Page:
Gordon Brown, the shadow Chancellor, said Labour would take representations from all interested parties on the windfall levy and "announce the details of its implementation once, in government, we have consulted the regulators".
The comment, in an address to the Confederation of British Industry annual conference in Harrogate, surprised business leaders who had expected details of the tax to emerge by the time of Labour's manifesto.
However, CBI leaders took heart at Mr Brown's pledge on low and stable inflation and his commitment to keep it at or below the rate of rival economies such as Germany. Mr Brown said: "We will not be satisfied with simply talking as tough as the Tories. For, unlike the Government, we plan to deliver on our inflation target. We will want our inflation performance to match that of our competitors in Europe."
If that was achieved then "never again should interest rate decisions affecting the long term appear to be manipulated for short-term party political ends", he said. Aides said later that a target of 2.5 per cent or less was "sensible", pointing out that inflation was running at 2.9 per cent against the Government's target of 2.5 per cent and a European average of 2.4 per cent.
A CBI spokesman said it welcomed Labour's commitment to low and stable inflation. But the further delay in detailing which companies will face the tax, how it will be structured and how much it will raise fuelled speculation that Labour has run into legal difficulties over the controversial levy.
Mr Brown emphasised it would be "a one-off windfall levy from the excess profits of the privatised utilities". "I think people increasingly understand that the windfall levy is going to happen and that it is a measure which has a clear and identifiable purpose," he said.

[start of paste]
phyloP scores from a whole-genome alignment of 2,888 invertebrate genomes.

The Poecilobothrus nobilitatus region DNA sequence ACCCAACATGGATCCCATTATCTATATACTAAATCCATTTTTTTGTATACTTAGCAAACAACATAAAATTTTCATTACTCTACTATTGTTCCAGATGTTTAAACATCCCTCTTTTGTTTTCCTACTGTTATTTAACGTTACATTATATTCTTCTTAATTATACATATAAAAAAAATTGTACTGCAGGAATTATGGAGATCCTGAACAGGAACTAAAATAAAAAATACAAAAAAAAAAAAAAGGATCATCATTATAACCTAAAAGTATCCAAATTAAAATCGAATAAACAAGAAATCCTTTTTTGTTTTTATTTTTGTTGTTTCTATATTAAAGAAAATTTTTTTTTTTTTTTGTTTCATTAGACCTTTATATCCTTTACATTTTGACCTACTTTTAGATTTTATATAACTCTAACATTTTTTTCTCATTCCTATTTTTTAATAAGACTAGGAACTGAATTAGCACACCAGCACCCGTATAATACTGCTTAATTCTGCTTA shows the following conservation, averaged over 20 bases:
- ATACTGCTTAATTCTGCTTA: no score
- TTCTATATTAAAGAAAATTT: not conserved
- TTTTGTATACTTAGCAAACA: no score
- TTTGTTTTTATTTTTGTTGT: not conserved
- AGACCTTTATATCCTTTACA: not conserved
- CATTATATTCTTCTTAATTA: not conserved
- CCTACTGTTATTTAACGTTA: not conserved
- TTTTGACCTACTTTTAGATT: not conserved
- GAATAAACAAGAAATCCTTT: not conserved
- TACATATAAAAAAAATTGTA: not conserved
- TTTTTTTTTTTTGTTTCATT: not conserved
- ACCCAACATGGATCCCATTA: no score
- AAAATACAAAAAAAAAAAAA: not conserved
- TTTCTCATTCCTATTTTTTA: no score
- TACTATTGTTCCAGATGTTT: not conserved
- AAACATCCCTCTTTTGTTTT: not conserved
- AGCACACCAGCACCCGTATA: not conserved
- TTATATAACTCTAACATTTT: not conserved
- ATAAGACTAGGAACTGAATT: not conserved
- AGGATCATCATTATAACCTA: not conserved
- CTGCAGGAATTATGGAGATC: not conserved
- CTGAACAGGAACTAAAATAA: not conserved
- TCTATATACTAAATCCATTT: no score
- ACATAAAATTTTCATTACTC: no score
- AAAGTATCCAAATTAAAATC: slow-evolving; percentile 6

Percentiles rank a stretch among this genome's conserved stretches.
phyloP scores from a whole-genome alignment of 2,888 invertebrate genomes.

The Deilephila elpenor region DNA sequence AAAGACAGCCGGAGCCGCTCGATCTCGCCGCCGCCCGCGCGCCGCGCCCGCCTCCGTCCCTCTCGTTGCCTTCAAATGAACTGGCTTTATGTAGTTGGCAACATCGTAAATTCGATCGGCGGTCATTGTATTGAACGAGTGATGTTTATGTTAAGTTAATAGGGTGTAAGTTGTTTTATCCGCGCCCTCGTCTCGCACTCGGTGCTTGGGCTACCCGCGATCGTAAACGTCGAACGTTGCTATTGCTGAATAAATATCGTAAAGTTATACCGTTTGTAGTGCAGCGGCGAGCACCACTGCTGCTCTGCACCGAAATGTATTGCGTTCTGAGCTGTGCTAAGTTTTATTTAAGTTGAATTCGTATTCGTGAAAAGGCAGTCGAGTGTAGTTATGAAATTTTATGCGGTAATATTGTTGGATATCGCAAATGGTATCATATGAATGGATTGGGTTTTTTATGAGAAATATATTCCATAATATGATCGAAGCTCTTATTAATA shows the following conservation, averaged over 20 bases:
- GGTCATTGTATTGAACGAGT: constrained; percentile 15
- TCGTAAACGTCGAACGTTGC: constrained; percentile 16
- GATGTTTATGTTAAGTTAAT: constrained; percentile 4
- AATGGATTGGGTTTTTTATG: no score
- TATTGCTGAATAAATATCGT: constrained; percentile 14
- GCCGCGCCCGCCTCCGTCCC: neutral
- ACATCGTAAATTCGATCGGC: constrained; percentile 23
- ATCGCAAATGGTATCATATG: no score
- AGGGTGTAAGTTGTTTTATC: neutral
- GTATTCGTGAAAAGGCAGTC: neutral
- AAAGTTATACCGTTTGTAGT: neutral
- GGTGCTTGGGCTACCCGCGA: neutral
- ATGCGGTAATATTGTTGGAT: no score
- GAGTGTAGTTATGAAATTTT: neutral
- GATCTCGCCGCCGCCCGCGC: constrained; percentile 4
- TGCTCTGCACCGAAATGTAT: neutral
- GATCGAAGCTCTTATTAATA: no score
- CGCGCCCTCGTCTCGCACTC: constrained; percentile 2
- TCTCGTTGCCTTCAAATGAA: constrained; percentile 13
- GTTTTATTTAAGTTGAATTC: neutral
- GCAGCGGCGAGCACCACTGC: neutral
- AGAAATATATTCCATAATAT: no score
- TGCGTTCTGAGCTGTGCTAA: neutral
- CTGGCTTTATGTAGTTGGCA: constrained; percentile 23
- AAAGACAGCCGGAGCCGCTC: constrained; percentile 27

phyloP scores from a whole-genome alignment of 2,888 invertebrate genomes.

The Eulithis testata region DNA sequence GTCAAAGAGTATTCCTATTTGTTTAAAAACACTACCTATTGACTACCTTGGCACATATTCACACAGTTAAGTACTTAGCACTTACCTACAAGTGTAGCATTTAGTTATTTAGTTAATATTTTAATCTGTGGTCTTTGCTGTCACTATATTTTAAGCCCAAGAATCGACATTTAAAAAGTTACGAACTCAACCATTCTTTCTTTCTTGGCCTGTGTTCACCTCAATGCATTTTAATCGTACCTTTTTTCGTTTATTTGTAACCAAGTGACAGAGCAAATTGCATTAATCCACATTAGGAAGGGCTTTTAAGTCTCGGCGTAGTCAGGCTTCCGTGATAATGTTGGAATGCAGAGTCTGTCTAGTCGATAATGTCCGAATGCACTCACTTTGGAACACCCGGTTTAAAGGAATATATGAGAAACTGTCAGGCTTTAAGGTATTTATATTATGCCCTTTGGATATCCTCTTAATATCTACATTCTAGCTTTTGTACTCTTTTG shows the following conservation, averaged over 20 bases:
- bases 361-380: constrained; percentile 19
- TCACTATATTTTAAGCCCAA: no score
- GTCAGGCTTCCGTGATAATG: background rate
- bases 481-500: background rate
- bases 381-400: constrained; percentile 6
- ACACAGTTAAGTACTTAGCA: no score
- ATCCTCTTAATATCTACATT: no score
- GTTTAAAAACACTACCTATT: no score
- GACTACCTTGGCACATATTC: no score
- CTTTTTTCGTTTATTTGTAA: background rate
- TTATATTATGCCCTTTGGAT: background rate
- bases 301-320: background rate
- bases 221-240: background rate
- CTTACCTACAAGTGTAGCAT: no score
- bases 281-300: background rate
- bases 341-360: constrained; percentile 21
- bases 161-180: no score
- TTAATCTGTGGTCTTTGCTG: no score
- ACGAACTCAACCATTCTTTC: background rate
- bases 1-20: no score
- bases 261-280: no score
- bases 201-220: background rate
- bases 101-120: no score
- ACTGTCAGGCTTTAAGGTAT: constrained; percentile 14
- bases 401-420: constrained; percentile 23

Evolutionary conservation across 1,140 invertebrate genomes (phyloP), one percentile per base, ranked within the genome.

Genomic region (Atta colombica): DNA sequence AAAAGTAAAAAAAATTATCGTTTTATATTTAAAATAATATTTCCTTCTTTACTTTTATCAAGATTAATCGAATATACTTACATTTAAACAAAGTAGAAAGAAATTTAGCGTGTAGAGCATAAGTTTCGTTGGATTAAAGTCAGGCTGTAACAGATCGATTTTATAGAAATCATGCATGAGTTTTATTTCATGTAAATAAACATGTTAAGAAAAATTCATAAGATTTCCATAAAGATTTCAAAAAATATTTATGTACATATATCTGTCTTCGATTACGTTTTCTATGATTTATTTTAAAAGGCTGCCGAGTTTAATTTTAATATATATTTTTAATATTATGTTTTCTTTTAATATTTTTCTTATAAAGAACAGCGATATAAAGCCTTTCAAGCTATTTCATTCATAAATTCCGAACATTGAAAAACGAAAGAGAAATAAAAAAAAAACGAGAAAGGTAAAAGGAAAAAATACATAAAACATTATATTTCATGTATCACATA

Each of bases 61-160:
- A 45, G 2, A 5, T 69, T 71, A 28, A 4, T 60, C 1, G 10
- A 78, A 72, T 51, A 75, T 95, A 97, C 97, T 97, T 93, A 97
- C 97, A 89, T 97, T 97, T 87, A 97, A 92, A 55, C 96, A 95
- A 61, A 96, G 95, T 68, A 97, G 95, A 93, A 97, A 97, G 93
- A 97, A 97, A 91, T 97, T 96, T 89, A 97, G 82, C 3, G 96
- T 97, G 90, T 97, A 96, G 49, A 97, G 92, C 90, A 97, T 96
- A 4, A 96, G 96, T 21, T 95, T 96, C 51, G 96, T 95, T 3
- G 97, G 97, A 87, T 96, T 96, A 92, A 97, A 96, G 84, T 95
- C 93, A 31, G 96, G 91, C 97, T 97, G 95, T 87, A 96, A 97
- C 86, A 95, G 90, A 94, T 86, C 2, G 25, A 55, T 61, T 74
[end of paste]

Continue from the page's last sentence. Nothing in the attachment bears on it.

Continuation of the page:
His aides said that in principle all privatised utilities would be considered for inclusion in the tax but they could not give a definition of which companies would be vulnerable. Estimates of how much the tax might raise range from pounds 5bn to pounds 10bn but a great deal hinges on how the tax is framed.
Labour sources conceded that Alastair Campbell, press secretary to Labour leader Tony Blair, had "dropped a clanger" when he stated last week that the tax would apply to "privatised monopoly utilities". That enabled the electricity generator PowerGen to claim that it would escape the levy.
Michael Heseltine, deputy Prime Minister, stepped up pressure on Labour over the windfall tax, describing it as Danegeld. "And you know the moral of that story. Once you've paid the Danegeld you never get rid of the Dane."
Mr Heseltine claimed that the levy would mean lower investment, higher prices, or both. "It's a proposed levy on each of us. On 8 million shareholders. On every consumer of gas, water, electricity. On everyone with a telephone. On jobs, on pensions."Reuse content